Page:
Layoffs hit Sesame Street
The group’s statement on Wednesday said the layoffs were necessary to “strategically focus our resources” because of “today’s rapidly changing digital environment.”
The layoffs will not affect any of the performers known to the audience.
The group is a nonprofit organization. According to its financial statements, its total revenue in the fiscal year that ended in June 2012 was down 15%. Its operating loss more than doubled to $24.3 million.
The group’s statement said “We remain optimistic about our future.”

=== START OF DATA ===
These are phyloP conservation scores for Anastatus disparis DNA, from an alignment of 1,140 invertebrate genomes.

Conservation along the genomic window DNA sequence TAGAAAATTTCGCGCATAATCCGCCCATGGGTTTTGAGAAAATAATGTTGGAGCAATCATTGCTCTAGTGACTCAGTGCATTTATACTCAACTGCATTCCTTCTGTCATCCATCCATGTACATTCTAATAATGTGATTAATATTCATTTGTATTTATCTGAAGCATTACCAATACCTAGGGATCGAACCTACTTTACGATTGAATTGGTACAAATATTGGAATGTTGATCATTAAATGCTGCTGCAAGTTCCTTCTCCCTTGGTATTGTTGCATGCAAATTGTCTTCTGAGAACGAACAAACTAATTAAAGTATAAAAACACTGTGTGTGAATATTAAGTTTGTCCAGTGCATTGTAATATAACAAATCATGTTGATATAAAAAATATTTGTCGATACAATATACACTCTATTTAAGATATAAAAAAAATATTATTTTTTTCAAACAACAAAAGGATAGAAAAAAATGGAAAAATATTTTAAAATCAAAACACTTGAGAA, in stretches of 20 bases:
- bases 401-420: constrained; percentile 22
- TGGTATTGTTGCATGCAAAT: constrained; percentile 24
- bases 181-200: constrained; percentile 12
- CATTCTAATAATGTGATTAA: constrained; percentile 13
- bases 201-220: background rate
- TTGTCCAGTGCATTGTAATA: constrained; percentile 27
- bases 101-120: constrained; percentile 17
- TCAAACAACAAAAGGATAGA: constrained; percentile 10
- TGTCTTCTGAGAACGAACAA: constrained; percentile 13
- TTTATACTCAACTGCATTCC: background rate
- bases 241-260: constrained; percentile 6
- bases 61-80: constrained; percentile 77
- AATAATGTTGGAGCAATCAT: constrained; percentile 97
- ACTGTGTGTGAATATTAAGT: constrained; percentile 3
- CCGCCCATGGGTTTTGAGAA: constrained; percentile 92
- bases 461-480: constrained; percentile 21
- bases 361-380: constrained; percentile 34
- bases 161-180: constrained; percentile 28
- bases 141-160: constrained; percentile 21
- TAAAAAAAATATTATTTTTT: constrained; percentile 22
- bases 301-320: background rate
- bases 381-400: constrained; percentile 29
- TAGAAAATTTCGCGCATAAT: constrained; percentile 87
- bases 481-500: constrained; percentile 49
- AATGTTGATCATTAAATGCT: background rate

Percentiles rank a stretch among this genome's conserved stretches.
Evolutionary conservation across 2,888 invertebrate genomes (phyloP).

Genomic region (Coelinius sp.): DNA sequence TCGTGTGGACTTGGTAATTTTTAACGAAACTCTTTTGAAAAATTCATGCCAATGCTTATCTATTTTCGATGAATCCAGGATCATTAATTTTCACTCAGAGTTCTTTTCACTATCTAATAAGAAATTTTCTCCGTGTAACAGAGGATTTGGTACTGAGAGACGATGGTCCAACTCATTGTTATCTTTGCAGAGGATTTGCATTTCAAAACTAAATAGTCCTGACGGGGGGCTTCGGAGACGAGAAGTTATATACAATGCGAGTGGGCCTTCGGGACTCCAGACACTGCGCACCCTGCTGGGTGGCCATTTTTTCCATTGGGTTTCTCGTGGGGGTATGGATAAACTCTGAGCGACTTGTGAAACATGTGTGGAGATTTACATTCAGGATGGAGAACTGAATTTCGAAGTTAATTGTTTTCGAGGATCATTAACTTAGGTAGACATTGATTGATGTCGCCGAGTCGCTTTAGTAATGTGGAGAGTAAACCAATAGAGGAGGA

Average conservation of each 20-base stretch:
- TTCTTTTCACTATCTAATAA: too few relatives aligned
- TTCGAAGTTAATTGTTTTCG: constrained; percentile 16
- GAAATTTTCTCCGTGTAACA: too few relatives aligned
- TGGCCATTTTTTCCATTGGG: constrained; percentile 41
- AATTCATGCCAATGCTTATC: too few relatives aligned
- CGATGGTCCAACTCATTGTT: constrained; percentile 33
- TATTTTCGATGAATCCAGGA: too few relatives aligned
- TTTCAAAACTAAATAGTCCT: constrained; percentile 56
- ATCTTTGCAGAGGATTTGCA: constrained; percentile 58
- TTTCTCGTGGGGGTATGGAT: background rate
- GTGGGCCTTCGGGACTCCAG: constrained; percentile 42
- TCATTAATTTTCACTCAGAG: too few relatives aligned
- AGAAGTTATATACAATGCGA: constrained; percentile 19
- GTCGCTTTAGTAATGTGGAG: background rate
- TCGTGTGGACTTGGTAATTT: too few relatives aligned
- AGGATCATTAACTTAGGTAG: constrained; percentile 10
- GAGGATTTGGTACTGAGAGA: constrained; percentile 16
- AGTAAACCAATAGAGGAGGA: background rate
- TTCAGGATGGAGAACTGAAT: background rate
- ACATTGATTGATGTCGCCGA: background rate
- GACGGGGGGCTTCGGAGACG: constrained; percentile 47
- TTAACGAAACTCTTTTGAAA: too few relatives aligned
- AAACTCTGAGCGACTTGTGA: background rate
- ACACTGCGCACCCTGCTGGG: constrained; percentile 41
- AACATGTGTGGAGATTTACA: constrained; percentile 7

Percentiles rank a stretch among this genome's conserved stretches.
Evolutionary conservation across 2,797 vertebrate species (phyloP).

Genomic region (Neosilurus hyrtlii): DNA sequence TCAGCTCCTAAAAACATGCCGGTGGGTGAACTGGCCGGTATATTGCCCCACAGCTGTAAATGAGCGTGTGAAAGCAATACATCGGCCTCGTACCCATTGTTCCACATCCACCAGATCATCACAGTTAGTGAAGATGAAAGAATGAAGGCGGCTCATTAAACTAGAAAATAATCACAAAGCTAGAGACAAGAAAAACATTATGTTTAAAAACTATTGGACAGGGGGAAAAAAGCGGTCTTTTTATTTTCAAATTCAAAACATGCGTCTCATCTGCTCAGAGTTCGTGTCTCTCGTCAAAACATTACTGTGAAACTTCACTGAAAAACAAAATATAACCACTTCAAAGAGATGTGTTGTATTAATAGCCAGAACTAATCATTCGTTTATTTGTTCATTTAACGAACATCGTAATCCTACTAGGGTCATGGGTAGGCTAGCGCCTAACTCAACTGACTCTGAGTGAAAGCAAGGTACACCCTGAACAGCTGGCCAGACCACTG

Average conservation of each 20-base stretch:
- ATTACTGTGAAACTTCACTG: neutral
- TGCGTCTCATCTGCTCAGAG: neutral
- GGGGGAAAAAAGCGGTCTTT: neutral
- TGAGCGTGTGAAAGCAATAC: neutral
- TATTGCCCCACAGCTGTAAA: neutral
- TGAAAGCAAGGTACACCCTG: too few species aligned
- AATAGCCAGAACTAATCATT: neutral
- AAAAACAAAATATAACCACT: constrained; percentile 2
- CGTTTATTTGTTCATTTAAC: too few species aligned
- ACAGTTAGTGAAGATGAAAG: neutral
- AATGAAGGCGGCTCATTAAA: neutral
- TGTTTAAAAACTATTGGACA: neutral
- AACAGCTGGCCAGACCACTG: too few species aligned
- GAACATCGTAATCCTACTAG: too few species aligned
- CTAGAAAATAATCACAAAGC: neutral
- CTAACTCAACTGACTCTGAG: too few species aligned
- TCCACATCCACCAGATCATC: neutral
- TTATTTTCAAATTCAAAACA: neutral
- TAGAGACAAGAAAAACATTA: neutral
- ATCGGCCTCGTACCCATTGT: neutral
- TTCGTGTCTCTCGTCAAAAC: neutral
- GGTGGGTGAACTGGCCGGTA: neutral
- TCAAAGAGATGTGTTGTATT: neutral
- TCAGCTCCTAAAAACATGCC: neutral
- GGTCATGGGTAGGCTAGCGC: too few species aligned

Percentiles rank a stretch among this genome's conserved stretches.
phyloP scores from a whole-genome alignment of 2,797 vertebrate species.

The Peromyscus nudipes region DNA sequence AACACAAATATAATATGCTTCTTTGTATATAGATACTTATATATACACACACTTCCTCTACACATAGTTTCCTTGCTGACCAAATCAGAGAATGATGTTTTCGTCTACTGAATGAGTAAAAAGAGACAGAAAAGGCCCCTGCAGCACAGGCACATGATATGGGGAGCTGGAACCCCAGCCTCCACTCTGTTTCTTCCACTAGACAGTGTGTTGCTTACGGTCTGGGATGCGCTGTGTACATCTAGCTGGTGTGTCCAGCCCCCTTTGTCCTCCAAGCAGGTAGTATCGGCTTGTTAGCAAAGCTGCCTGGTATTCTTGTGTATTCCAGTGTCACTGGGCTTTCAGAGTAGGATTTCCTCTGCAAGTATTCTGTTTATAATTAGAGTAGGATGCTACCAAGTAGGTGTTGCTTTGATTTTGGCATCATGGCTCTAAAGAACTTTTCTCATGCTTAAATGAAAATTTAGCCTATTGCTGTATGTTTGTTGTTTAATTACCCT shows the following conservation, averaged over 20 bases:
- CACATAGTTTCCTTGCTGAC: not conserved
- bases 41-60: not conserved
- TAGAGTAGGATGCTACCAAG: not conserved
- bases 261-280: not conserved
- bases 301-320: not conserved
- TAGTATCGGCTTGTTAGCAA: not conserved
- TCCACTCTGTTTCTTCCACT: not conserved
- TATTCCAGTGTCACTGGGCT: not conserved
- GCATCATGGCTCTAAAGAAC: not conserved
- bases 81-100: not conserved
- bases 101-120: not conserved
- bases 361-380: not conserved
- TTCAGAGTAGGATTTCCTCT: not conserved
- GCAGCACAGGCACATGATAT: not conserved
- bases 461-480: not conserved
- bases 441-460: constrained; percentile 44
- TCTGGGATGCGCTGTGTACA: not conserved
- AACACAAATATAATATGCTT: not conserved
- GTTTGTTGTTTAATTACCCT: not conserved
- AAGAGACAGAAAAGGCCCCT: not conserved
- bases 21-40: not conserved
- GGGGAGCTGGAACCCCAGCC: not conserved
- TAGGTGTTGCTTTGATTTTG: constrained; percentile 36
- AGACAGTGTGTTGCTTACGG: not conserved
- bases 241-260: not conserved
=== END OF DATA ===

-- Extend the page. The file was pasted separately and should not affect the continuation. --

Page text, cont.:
In fiscal 2012, the group received $46.2 million from licensing revenue from toys and other products based on its characters such as Elmo and Big Bird. It also received $33.8 million from royalties and fees, and $33.8 million in program support from corporate and foundation donations and the government.
Sesame Street first aired in 1969 and now appears in more than 150 countries.